Auston Matthews to Mitch Marner, back to Matthews, off Allen and slammed into Montreal’s net by Zach Hyman with 9:39 remaining in the third period, with Drouin watching from just inside his own blue line.
“You give a 3-on-2 to the Matthews line and it’s the kind of play they’re going to make you pay on,” said Ducharme.
Was Drouin still thinking about that shot he didn’t bury in the second period?
It’s understandable if he was, but those are the kind of thoughts he needs to shake right now.
“He wants to do well, and I’m sure it’s getting a little bit in his head,” said Ducharme. “I think the best remedy for him is to be scoring that goal or making that big play, and I think he’s going to be energized by that and less thinking, more acting.
“It is a fine line. Those kind of thoughts is not something that you want to happen. But when you receive that puck and you see the opening and stuff, (the slump) comes back to (your mind). That’s why the mental part of the game is something that’s very tricky. It’s not his will to be thinking that way. Every player who’s going through a time like that will have that thought and scoring that goal will take him to a different level. At those kind of times you need to make it even simpler and being even more inside going at the net and finding a garbage (goal) right there and you put it in and sometimes you go on a little run. It might be that kind of goal that he needs to get that monkey off his back.”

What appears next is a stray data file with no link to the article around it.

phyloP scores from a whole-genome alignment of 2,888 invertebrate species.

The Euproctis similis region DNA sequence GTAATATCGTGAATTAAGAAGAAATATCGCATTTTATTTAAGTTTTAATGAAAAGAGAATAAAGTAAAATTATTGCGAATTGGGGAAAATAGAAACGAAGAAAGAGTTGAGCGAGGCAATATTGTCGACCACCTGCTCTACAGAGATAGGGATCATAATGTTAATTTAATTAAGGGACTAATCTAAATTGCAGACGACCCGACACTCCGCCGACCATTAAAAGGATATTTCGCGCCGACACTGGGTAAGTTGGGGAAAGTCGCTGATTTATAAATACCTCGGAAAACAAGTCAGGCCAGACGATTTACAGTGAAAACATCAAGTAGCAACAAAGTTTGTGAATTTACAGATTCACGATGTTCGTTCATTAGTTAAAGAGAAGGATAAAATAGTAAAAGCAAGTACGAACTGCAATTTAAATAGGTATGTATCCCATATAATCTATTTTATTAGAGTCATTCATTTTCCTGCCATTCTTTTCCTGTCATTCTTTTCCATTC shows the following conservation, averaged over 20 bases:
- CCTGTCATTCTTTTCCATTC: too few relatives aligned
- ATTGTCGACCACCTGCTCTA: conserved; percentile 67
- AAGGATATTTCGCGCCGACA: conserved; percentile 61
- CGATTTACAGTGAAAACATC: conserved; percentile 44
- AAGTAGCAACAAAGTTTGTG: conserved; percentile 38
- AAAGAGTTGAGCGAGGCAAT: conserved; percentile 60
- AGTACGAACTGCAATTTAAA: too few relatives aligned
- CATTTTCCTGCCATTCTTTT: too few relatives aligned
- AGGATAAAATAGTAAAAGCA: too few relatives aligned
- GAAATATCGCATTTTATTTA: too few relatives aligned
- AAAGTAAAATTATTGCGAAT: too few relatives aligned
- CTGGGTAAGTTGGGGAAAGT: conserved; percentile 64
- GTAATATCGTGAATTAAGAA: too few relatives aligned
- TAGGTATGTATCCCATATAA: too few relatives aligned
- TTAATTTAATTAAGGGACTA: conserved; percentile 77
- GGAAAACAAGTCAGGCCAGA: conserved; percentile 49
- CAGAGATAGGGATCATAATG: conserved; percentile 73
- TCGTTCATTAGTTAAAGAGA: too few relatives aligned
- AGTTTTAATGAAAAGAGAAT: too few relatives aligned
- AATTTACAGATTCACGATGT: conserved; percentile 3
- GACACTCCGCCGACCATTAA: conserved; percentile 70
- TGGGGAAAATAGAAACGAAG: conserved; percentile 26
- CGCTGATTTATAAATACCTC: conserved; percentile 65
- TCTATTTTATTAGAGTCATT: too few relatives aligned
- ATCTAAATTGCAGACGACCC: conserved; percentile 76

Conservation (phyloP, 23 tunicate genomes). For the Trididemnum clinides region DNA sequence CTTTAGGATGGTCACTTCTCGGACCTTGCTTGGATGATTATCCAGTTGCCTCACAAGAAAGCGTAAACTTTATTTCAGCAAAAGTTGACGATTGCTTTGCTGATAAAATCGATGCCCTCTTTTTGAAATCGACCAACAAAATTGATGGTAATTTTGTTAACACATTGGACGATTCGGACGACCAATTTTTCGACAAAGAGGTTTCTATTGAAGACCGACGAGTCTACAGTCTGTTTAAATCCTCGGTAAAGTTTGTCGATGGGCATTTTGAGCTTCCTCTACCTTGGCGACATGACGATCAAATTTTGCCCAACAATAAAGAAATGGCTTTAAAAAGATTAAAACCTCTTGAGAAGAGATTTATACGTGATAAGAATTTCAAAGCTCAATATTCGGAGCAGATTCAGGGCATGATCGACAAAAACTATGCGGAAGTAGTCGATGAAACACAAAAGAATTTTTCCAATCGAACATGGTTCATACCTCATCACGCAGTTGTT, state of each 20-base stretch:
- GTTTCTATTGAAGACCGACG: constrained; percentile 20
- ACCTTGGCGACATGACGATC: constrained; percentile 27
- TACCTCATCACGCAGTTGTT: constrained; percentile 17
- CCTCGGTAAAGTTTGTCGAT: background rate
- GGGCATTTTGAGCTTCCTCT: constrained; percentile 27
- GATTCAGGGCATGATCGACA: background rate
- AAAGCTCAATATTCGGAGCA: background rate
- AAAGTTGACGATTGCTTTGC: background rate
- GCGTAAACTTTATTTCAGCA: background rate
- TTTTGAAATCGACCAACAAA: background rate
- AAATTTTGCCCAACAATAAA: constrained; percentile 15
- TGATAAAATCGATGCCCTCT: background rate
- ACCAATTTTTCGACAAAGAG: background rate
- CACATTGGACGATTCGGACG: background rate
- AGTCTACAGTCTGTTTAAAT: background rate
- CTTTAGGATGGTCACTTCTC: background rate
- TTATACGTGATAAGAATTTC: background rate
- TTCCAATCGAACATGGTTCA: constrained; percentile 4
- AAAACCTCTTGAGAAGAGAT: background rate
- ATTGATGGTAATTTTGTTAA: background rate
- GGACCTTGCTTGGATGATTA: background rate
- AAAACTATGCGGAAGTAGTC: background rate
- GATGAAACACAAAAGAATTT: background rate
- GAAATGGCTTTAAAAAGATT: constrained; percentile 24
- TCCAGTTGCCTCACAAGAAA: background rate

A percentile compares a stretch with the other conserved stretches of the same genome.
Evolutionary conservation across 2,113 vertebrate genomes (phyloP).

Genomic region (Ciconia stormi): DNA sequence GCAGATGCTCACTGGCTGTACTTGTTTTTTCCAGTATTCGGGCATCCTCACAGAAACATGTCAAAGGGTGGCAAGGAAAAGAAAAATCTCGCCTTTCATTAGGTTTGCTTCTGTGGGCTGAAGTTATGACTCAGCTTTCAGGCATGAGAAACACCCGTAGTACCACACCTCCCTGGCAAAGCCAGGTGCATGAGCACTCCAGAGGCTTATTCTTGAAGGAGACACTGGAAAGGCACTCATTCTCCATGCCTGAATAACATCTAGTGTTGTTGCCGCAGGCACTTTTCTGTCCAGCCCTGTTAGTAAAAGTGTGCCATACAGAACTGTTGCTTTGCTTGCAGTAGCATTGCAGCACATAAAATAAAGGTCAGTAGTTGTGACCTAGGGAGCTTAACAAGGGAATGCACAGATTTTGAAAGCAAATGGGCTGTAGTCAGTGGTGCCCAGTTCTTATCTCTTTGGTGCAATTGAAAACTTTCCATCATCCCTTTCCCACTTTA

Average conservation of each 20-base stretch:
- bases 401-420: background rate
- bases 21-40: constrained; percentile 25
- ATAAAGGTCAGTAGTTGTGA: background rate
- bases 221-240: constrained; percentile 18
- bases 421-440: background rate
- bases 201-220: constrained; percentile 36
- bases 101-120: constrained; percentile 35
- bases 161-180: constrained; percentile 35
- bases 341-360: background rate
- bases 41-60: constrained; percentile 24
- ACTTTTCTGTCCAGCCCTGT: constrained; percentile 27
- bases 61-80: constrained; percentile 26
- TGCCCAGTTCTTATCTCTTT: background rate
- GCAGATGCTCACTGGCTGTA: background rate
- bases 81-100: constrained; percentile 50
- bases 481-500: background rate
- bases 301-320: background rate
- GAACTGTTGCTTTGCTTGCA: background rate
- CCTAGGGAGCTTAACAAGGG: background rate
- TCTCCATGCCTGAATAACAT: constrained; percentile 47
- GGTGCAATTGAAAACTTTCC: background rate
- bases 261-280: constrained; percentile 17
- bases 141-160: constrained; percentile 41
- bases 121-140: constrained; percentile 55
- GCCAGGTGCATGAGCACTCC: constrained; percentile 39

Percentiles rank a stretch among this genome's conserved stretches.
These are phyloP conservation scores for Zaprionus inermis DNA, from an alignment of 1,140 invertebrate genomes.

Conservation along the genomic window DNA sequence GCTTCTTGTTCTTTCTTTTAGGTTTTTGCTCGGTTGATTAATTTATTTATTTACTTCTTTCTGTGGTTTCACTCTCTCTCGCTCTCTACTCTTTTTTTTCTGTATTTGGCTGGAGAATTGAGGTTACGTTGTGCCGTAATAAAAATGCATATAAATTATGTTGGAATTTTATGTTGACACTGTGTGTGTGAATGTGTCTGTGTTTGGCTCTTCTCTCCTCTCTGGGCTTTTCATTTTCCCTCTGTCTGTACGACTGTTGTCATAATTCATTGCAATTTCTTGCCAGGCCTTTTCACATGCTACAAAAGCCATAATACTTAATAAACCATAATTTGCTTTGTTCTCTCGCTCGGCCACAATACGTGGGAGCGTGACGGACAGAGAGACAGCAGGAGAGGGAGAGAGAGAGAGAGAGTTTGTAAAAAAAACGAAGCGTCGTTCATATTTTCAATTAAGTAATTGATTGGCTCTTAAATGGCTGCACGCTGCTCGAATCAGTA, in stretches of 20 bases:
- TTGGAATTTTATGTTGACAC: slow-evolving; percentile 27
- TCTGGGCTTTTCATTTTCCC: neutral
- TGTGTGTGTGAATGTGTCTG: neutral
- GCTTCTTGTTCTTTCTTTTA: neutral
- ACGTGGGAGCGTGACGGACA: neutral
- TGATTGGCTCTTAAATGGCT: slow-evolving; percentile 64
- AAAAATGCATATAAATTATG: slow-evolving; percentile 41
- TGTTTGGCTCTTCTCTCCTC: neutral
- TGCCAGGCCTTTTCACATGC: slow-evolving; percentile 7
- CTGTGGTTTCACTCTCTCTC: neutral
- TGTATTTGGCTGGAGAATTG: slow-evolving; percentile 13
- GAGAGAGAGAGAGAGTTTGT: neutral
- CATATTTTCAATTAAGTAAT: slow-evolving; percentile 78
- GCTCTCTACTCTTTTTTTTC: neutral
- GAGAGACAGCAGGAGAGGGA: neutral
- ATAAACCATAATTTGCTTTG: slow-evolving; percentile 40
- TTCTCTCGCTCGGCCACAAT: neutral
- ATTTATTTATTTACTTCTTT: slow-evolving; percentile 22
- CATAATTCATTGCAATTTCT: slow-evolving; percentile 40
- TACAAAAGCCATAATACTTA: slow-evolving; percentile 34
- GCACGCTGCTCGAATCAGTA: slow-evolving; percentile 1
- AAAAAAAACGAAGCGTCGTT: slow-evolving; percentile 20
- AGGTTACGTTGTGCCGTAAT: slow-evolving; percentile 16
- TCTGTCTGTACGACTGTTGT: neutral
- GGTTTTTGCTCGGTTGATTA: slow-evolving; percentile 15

It’s the kind of goal Corey Perry scored twice to give the Canadiens a chance in this game.
But Drouin isn’t Perry, who rightly pointed out after the game he’s made a career of scoring goals that way. And even if Drouin can borrow from what Perry does next time he has a chance like the one Brett Kulak set him up with for that breakaway, there are other ways he can positively impact the game.